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MessaggioInviato: Gio Apr 18 2019, 05:53:04    Oggetto:  you come right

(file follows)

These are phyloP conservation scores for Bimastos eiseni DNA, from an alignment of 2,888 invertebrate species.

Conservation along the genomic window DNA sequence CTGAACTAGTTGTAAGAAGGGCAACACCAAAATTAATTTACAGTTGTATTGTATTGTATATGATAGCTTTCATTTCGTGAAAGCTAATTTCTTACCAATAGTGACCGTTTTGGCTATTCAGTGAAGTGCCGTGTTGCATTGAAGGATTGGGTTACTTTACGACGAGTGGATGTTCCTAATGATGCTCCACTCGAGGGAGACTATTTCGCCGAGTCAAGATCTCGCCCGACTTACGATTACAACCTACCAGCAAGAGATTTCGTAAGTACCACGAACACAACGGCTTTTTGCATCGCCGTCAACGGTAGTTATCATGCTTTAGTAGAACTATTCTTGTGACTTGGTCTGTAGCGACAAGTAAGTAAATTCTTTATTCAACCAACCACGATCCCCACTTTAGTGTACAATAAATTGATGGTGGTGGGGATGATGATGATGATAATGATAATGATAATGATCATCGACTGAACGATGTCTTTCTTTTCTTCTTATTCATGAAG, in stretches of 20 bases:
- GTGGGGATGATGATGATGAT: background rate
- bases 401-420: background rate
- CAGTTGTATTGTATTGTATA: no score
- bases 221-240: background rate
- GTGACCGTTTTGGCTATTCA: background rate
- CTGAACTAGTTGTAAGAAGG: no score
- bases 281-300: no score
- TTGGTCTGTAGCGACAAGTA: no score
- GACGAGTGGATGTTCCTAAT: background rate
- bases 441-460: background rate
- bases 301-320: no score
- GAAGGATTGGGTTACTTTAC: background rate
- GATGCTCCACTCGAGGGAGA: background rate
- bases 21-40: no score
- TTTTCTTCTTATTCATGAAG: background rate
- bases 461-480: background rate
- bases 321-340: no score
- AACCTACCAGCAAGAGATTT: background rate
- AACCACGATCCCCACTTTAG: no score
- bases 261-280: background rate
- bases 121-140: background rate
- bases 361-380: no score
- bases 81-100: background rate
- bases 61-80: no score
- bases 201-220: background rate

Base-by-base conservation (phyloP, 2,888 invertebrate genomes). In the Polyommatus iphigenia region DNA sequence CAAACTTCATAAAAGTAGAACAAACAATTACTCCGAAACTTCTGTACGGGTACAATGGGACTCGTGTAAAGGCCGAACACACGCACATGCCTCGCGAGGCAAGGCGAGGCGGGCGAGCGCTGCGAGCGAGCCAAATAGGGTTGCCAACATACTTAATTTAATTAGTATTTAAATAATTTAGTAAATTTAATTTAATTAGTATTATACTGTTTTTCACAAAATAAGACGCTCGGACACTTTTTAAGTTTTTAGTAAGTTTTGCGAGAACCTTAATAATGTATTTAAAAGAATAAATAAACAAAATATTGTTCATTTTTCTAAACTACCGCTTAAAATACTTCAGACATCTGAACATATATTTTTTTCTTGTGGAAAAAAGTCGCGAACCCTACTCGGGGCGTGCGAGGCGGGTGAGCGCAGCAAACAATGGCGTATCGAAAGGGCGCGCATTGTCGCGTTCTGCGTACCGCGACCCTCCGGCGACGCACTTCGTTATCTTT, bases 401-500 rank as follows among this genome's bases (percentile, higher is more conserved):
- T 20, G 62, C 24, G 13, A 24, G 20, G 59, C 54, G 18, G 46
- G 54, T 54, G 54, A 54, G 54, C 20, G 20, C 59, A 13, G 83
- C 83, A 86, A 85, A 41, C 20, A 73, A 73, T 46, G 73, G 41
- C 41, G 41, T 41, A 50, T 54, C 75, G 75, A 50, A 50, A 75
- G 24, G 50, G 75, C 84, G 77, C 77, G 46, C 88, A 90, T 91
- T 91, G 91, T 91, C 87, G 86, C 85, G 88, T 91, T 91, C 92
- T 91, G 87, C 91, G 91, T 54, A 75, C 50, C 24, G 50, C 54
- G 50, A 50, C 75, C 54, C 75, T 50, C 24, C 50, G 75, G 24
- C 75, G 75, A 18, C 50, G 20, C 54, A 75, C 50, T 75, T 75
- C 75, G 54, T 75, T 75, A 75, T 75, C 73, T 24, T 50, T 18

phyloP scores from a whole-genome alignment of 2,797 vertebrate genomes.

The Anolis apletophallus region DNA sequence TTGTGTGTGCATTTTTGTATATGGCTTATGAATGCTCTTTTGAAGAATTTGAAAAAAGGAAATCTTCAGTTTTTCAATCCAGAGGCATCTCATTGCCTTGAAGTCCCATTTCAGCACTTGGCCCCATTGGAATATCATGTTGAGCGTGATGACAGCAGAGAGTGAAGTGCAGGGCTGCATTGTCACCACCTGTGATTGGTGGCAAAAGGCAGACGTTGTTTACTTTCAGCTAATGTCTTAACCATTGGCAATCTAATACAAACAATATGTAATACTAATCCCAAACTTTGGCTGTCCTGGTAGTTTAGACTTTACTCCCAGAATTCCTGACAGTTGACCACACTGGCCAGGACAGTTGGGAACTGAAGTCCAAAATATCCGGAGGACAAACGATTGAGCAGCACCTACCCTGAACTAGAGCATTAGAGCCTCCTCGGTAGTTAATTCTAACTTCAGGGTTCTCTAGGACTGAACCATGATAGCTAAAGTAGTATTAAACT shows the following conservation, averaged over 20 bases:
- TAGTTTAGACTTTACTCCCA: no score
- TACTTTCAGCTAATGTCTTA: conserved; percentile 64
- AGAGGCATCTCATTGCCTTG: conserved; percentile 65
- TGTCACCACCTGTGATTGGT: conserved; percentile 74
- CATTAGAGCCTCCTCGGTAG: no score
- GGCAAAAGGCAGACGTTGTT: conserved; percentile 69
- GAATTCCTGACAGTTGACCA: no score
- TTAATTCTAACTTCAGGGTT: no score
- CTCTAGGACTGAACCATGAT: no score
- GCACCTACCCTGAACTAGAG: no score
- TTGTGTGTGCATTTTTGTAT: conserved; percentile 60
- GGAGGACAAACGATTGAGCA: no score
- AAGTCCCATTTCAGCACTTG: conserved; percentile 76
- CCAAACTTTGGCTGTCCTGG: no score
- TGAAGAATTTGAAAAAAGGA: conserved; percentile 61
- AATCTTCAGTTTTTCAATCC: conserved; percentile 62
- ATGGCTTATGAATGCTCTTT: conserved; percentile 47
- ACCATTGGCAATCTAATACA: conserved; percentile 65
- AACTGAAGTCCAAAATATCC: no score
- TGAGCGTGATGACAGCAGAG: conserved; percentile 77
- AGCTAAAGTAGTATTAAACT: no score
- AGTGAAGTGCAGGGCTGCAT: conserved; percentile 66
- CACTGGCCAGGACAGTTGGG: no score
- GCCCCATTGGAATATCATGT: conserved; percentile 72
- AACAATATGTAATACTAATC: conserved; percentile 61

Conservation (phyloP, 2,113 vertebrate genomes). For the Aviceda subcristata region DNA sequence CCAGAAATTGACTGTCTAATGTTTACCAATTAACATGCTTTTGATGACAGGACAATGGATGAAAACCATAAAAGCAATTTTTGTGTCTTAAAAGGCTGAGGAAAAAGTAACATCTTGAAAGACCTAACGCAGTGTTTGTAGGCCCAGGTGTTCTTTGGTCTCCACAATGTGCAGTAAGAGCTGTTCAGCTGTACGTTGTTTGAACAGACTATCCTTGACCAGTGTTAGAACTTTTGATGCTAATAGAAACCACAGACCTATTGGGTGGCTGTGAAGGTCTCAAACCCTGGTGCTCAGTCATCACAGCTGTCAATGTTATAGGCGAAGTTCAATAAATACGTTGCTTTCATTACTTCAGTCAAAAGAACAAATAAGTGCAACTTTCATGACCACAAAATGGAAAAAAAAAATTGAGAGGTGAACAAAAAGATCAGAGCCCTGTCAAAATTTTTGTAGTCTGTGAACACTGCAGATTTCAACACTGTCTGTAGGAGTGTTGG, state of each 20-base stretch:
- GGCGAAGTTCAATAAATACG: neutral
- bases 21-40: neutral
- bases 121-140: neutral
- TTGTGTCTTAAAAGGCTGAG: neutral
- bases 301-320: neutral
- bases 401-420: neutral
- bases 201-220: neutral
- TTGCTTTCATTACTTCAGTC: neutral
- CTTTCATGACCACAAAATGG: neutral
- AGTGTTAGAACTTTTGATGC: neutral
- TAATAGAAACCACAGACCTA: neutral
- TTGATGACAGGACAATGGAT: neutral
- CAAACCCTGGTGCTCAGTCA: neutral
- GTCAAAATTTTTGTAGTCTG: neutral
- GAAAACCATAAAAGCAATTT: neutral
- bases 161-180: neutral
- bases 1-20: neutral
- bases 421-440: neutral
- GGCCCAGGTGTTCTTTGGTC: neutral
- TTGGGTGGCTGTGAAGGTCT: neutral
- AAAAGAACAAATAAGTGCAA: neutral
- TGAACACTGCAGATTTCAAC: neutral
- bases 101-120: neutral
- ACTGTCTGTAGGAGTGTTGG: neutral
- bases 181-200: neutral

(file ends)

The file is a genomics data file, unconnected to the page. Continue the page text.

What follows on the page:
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RALEIGH, N.C. – You could hear a pin drop in the visitors dressing room at PNC Arena after yet another blowout defeat. "I think the talking has to stop," said Jay McClement with evident frustration. "Weve talked all year all about all these things and were just not getting the job done. Nothing seems to be changing. Were just still very inconsistent with our efforts. Somethings got to change. I think weve done so much talking, we just need a little more action." The Maple Leafs lost their third straight and 20th in the past 31 games on Thursday night, blown out 6-1 by the surging Hurricanes. Months of brewing trouble saw the club finally knocked out of a playoff position for the first time all season, now 10th in the Eastern Conference. "I think were searching for answers and thats the hard part," Mason Raymond said. "Its a clichι, but were the only ones that are going to get ourselves out of this mess." It was more of the same from a wildly inconsistent, unpredictable group that has just five wins in regulation since the start of November and not one during that span on the road. The Leafs have been outscored 18-5 during this most recent three-game slide, an "exclamation point" in the words of Randy Carlyle, for the ills of a troubled hockey club. Just when it appears, however, that a low point has been reached does another disastrous performance occur, this one to a Carolina squad that has now won five straight. "We stood around for most of the hockey game tonight," said a noticeably deflated and dejected Carlyle afterward. "For whatever reason that nobody seems to have an answer to right now is were doing things standing still. Were watching teams skate and were not engaged in the hockey game to a level that is required to give yourself a chance for success." Carlyle urged his group to play with more tenacity and bite in recent days, something more in wake of a season veering dangerously off course. But aside from a late and rather meaningless push, he didnt get it. The urgency and intensity remained mysteriously absent as domino after domino toppled over on the ice in Raleigh. "Theres no excuse why we dont compete every night," said McClement. "Thats something that has to be there every night. Youre not going to win every night, but the effort and the compete has to be there every night. Theres no excuse for that." It was yet another mess in a season thats had too many to count already. An identity-less team to this point, the Leafs are searching for answers on how to right the wrongs of a season thats teetering closer and closer to the edge of something perilous. The problem is, these troubles have been brewing for the better part of the season with little to no change in performance. These are tough times in Toronto with no readily apparent end in sight. "It doesnt take a rocket scientist to figure out that things arent going anywhere near what our expectations are, thats for sure," said Carlyle. Five Points 1. Pushing the Message Preaching for improvement all year, but especially in recent days, Carlyle wouldnt cast the full weight of whats taken place onto the shoulders of his players alone, but what has to be distressing for the head coach and his staff is how few results the message has yielded. Nothing, it seems, has been able to lift the Leafs from a year-long funk. "Theyre not an island out there," he said before Thursdays game. "We dont put our players on an island. We think its very improper to put our players in a situation to say that we dont support them. We support our players to the utmost. And we look back to the players because theyre the ones that are out there doing it. Theyre the ones that are out there sacrificing. Theyre the ones that are out there putting on the performance." Carlyle said that his staffs role is one of guidance. "Were just in a position to try and guide them as a coaching staff. Theres different ways to guide. Weve tried numerous ways to stimulate our group to play a much more competitive brand of hockey. Well continually push for more of that." 2. Reimers First Start in 19 Days Questioned before the game on how he managed to stay sharp with a long layoff – 19 days – between starts, James Reimer, as is the norm, found the bright side. "Its just good preparation for the Olympic break, I guess," he said with a grin. Reimer had no chance yet again in his first start since Dec. 21, on the hook for all six goals in the 6-1 defeat. "Our goaltenders are strung out and left hanging high and dry if you look where the quality of the scoring chances are coming from, theyre coming from that critical area," said Carlyle. "You cant continually give those chances up." Leaf goaltenders were frequently heroic in the opening half of the season, despite inflated shot totals, but have understandably buckled under helpless conditions recently. Reimer and Jonathan Bernier own a .846 save percentage during this most recent three-game slide. "You just want to hang in there and keep it as close as you can so that you can give the boys a chance," said Reimer, who dropped to 4-2-1 lifetime against Carolina. 3. Gardiner Scratched For the second time this season, Jake Gardiner landed as a healthy scratch. Carl Gunnarsson returned from an elbow injury, while Mark Fraser was inserted into the lineup for just the second time in 12 games as Carlyle shook up the defence. "We felt that Jake has struggled in the last couple games," said Carlyle, "his puck movement and decisions with the puck and we felt had a better option in the other two guys at this point with the way our mix was put together." 4. Phaneufs Production Recently signed to a seven-year extension, Dion Phaneufs offensive production has dipped this season, his fifth with the Leafs. Phaneuf totaled a hearty nine goals and 28 points in 48 games in 2013 – a pro-rated 15 goals and 47 points – adding 12 goals and 44 points in 2011-12. But just beyond the midway point this year and the 28-year-old has just four goals and 17 points, an eight-goal and 33-point pace. "I feel good about my game and the way that Ive played," he told the Leaf Report generally on Thursday morning, "But the bottom line is individual seasons dont matter. It matters about team success and weve got to be better as a team and we know that." One area of admitted focus and needed improvement for Phaneuf is the number of pucks directed to the net. He leads the team with 75 shots, but is on pace for a career-low in shots per game, way down from the numbers he accumulated previously. Season Shots Per Game 13-14 1.76 13 1.83 11-12 2.46 10-11 2.88 09-10 2.78 08-09 3.46 07-08 3.21 06-07 2.91 05-06 2.95 5. Ashton, Holland Trade Places The Leafs deemed Wednesday that Peter Hollands progression wasnt being served by remaining on the fourth line, where hes been slotted since the return of Tyler Bozak. They opted to send the 22-year-old to the Marlies, recalling Carter Ashton, who has strung together 15 points in 14 AHL games this season. "He wasnt going to play on the top two lines," Carlyle said of Holland, who had eight points during a 10-game stretch with Bozak out. "We felt it was probably hurting his development curve to leave him as a fourth-line centre." The challenge for the 22-year-old Ashton meanwhile is translating the success hes attained in the minors into something substantial in the NHL. Ashton has just one assist in 33 games with the Leafs, offering only fleeting glimpses of readiness in a bottom-six role. "A young player that has got size and skill and the ability to skate and protect the puck at the American League level doesnt always translate to that in the NHL," said Carlyle. "Its much more difficult, obviously. Youve got a lot less time and space and [youre] playing against bigger and stronger men. We think that hes continually showed some progress." A natural winger, Ashton slotted into the fourth line centre spot against the Hurricanes and barely played, totaling just under four minutes. Stats-Pack 0 – Regulation road victories since Oct. 30. 19 – Days between starts for James Reimer. 3 – Consecutive games with a goal for Joffrey Lupul, who scored his 14th this season in defeat. 18 – Goals allowed by the Leafs in the past three games. Special Teams Capsule PP: 0-2Season: 21.4% (5th) PK: 3-5Season: 76.9% (27th) Quote of the Night Up Next The Leafs visit the Capitals in Washington D.C. Friday for the second end of a back-to-back set.